Wiggins ready to reap training rewards in Tour
British cyclist Bradley Wiggins feels in the best shape of his life as he prepares to defend his Criterium du Dauphine crown, before tackling the Tour de France.
Wiggins won last year's Criterium as part of a hot run of form which also included victories in the Paris-Nice and the Tour of Romandy, and his displays are down to a training camp on Mount Teide on Tenerife.
The 32-year-old has had to deal with doubters and critics questioning the transformation, but Wiggins is unconcerned and has revealed just how intense his routine is.
"It's disappointing if anybody doubts me. That's what happens when you start winning in this sport," he told the Daily Telegraph. "Traditionally, it is difficult for some people to get their heads around such consistency and progression. According to them, nobody just knocks off the Dauphiné, Paris-Nice, Romandy like that these days - especially not a thin streak from Kilburn who lives in Lancashire and used to ride track.
"It's so much easier for critics to start casting doubt rather than to appreciate what we are doing here and how everybody at Sky is working like dogs in a very focused way, especially up here on Teide. They don't see how the modern sport is developing. They don't want to see. People will think what they will think but I'm not the slightest bit bothered."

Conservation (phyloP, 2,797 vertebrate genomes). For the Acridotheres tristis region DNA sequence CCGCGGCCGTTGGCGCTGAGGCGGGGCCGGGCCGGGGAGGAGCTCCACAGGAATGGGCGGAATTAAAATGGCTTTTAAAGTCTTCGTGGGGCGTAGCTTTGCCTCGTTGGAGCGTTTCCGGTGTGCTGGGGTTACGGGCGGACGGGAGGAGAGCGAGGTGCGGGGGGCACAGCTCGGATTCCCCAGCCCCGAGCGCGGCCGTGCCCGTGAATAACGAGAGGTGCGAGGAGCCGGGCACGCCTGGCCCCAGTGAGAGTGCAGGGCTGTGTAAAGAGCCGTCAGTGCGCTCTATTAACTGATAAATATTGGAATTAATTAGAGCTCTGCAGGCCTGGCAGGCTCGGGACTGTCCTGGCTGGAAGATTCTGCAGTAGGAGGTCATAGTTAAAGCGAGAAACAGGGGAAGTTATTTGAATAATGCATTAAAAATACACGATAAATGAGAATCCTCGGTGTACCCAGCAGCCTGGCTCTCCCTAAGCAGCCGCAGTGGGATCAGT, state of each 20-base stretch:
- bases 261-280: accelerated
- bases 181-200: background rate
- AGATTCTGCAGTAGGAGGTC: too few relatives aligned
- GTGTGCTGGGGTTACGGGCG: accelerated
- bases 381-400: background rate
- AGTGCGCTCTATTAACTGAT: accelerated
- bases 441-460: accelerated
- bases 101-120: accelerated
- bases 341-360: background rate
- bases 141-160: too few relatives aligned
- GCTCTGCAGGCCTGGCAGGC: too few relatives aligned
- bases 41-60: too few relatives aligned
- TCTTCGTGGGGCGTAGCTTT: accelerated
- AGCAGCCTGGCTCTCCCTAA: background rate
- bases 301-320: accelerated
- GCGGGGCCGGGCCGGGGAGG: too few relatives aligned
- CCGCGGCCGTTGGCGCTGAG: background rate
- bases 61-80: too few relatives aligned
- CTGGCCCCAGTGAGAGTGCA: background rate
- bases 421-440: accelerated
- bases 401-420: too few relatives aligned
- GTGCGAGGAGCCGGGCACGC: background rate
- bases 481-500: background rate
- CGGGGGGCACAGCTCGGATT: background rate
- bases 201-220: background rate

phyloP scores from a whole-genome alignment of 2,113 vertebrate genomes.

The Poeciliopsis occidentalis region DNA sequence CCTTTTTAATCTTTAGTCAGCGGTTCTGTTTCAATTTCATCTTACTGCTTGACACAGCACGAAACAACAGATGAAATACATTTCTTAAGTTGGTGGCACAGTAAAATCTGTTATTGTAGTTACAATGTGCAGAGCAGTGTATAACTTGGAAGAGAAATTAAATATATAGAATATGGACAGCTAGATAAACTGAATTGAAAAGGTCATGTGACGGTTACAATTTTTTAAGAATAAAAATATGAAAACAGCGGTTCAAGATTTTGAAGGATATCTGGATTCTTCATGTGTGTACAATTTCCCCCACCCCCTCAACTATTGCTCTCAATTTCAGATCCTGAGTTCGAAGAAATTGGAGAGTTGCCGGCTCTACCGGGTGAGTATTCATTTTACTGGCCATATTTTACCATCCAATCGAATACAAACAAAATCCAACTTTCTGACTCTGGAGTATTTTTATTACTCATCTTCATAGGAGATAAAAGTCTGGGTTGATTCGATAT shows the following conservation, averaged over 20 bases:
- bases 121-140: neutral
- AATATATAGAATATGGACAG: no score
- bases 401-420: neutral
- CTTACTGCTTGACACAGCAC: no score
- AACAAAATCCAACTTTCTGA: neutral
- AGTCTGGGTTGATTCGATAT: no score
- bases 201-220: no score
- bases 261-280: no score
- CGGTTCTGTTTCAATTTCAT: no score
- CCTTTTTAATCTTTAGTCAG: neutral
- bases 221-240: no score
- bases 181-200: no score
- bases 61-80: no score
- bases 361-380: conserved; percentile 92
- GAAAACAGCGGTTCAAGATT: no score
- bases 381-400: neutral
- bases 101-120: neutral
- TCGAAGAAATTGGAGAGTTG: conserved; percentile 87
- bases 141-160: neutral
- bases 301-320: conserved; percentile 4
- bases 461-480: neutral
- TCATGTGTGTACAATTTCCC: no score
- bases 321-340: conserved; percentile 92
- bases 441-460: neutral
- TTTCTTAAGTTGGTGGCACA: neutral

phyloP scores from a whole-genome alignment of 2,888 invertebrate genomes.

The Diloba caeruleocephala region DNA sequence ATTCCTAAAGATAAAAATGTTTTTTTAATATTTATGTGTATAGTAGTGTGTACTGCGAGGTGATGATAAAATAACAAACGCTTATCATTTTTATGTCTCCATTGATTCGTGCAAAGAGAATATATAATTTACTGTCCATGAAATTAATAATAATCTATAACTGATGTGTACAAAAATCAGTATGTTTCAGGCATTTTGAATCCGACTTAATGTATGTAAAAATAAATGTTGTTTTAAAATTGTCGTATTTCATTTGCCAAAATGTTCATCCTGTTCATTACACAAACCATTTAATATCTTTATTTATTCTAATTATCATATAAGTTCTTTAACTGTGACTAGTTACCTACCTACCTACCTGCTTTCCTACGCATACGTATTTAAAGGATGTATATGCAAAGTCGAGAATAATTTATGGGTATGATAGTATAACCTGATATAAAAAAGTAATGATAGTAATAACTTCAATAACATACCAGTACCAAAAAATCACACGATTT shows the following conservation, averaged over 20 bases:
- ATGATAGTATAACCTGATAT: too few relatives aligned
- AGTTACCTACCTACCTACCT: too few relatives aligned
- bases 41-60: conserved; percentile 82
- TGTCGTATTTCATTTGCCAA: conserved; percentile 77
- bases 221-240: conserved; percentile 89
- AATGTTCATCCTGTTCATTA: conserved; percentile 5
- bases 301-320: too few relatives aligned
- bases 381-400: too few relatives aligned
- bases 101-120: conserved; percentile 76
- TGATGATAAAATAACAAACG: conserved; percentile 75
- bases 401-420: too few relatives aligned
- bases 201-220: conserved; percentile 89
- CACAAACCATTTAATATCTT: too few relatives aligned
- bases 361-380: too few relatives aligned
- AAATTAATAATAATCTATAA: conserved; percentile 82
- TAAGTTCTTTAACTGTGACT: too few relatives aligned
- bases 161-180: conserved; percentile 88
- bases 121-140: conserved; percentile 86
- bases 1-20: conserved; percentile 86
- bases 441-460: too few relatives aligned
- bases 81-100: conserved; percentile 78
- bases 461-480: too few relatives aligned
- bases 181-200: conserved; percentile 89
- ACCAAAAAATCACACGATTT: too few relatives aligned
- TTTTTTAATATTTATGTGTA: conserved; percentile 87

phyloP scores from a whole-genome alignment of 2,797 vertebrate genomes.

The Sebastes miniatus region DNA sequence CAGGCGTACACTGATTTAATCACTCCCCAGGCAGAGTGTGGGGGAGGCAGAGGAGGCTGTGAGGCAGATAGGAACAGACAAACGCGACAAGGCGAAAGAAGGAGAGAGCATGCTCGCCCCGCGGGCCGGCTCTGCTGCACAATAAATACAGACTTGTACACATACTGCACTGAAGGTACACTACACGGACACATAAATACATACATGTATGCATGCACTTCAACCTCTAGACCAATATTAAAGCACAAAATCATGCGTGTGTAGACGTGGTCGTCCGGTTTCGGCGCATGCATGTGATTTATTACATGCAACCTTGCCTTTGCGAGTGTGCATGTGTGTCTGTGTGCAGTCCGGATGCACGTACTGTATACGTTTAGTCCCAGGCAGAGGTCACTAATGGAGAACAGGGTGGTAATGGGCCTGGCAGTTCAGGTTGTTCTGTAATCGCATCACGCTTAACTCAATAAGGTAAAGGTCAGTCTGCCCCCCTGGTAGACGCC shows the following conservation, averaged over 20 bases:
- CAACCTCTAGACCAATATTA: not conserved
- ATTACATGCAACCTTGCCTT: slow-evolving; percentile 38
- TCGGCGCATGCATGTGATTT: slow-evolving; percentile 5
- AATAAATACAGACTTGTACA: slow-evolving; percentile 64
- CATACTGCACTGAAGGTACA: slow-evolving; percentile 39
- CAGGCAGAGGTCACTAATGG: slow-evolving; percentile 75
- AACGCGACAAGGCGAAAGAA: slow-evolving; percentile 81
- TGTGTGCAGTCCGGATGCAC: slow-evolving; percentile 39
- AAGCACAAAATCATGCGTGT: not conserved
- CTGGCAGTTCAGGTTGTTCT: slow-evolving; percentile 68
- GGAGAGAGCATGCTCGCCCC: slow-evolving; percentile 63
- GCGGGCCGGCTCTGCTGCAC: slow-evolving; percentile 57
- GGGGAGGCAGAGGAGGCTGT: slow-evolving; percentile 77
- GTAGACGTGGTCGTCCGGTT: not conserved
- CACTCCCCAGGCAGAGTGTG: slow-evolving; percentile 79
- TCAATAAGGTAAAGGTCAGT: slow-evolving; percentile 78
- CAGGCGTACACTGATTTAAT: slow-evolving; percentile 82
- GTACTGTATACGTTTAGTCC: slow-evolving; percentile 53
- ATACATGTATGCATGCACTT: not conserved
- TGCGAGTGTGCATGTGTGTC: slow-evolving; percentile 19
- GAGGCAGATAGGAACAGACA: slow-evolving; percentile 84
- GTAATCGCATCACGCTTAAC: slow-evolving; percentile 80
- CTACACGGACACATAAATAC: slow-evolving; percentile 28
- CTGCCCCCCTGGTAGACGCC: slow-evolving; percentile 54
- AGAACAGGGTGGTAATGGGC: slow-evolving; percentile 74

He continued: "From April 1 this year to the day I line up for the Tour de France prologue on June 30, I will have done exactly 100,000 metres of high-quality climbing, either in training or racing. If I had trained this hard when I was riding track at the Olympics, God only knows what I might have done. I used to think I worked hard but this is a different level.
"We started coming here last May and there was an immediate surge in my form. I won the time-trial at Bayern-Rundfhart and then took the Dauphine, by far the biggest road win of my life. Something good was beginning to happen. It's not just the altitude and the heat - although that's a big part of it - but it's what we actually do, the volume and quality of work."
Looking ahead to next month's Tour, in which he finished fourth in 2009, Wiggins explained how the change in his training regime has lifted his confidence.
"I'm not nervous about the Tour anymore, just excited. I've learned to be a team leader, which I struggled with initially," he said. "Being the focus of a big team and the individual so many amazing riders are working their butts off for is not easy. Personally, I could only be comfortable with that role once I had been able to prove to them with big race results, and setting the tone in training, that I am worthy of their support. I have done that now and I am confident in my fitness.
"I know the work that I have done and what I am capable of. Given a normal slice of good luck, I can get the reward I deserve."